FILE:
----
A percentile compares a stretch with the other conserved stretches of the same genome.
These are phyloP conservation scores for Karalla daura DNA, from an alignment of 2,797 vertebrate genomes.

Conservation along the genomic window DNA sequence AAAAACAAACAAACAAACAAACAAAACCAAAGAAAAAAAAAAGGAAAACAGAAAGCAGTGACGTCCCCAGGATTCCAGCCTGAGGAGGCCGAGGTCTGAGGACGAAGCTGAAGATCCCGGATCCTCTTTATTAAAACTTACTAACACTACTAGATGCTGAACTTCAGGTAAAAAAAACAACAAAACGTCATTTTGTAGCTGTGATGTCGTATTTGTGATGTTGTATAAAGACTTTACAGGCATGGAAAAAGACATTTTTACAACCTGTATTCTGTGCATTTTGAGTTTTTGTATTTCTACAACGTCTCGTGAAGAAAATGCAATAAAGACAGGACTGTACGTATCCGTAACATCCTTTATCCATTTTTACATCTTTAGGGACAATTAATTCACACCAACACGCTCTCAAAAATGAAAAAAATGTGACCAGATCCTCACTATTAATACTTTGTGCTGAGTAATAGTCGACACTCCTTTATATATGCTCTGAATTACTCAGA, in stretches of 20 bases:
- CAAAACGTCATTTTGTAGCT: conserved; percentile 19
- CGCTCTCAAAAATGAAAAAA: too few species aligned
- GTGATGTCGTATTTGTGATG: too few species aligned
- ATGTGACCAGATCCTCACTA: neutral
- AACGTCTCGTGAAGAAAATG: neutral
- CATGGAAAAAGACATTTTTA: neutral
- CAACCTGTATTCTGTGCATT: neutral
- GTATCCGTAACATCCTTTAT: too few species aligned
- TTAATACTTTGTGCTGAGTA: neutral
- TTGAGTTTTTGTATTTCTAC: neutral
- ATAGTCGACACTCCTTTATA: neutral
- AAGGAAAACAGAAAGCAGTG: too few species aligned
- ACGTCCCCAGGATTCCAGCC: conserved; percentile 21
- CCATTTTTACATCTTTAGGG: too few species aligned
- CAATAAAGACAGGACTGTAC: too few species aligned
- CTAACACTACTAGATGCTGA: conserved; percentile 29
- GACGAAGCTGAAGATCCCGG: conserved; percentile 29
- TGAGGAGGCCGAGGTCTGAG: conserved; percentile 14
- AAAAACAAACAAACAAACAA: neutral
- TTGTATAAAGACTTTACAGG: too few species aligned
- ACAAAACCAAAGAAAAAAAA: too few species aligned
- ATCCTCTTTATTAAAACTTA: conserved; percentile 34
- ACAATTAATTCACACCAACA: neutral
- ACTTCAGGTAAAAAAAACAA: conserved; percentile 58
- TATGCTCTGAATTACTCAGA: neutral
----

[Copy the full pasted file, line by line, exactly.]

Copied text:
A percentile compares a stretch with the other conserved stretches of the same genome.
These are phyloP conservation scores for Karalla daura DNA, from an alignment of 2,797 vertebrate genomes.

Conservation along the genomic window DNA sequence AAAAACAAACAAACAAACAAACAAAACCAAAGAAAAAAAAAAGGAAAACAGAAAGCAGTGACGTCCCCAGGATTCCAGCCTGAGGAGGCCGAGGTCTGAGGACGAAGCTGAAGATCCCGGATCCTCTTTATTAAAACTTACTAACACTACTAGATGCTGAACTTCAGGTAAAAAAAACAACAAAACGTCATTTTGTAGCTGTGATGTCGTATTTGTGATGTTGTATAAAGACTTTACAGGCATGGAAAAAGACATTTTTACAACCTGTATTCTGTGCATTTTGAGTTTTTGTATTTCTACAACGTCTCGTGAAGAAAATGCAATAAAGACAGGACTGTACGTATCCGTAACATCCTTTATCCATTTTTACATCTTTAGGGACAATTAATTCACACCAACACGCTCTCAAAAATGAAAAAAATGTGACCAGATCCTCACTATTAATACTTTGTGCTGAGTAATAGTCGACACTCCTTTATATATGCTCTGAATTACTCAGA, in stretches of 20 bases:
- CAAAACGTCATTTTGTAGCT: conserved; percentile 19
- CGCTCTCAAAAATGAAAAAA: too few species aligned
- GTGATGTCGTATTTGTGATG: too few species aligned
- ATGTGACCAGATCCTCACTA: neutral
- AACGTCTCGTGAAGAAAATG: neutral
- CATGGAAAAAGACATTTTTA: neutral
- CAACCTGTATTCTGTGCATT: neutral
- GTATCCGTAACATCCTTTAT: too few species aligned
- TTAATACTTTGTGCTGAGTA: neutral
- TTGAGTTTTTGTATTTCTAC: neutral
- ATAGTCGACACTCCTTTATA: neutral
- AAGGAAAACAGAAAGCAGTG: too few species aligned
- ACGTCCCCAGGATTCCAGCC: conserved; percentile 21
- CCATTTTTACATCTTTAGGG: too few species aligned
- CAATAAAGACAGGACTGTAC: too few species aligned
- CTAACACTACTAGATGCTGA: conserved; percentile 29
- GACGAAGCTGAAGATCCCGG: conserved; percentile 29
- TGAGGAGGCCGAGGTCTGAG: conserved; percentile 14
- AAAAACAAACAAACAAACAA: neutral
- TTGTATAAAGACTTTACAGG: too few species aligned
- ACAAAACCAAAGAAAAAAAA: too few species aligned
- ATCCTCTTTATTAAAACTTA: conserved; percentile 34
- ACAATTAATTCACACCAACA: neutral
- ACTTCAGGTAAAAAAAACAA: conserved; percentile 58
- TATGCTCTGAATTACTCAGA: neutral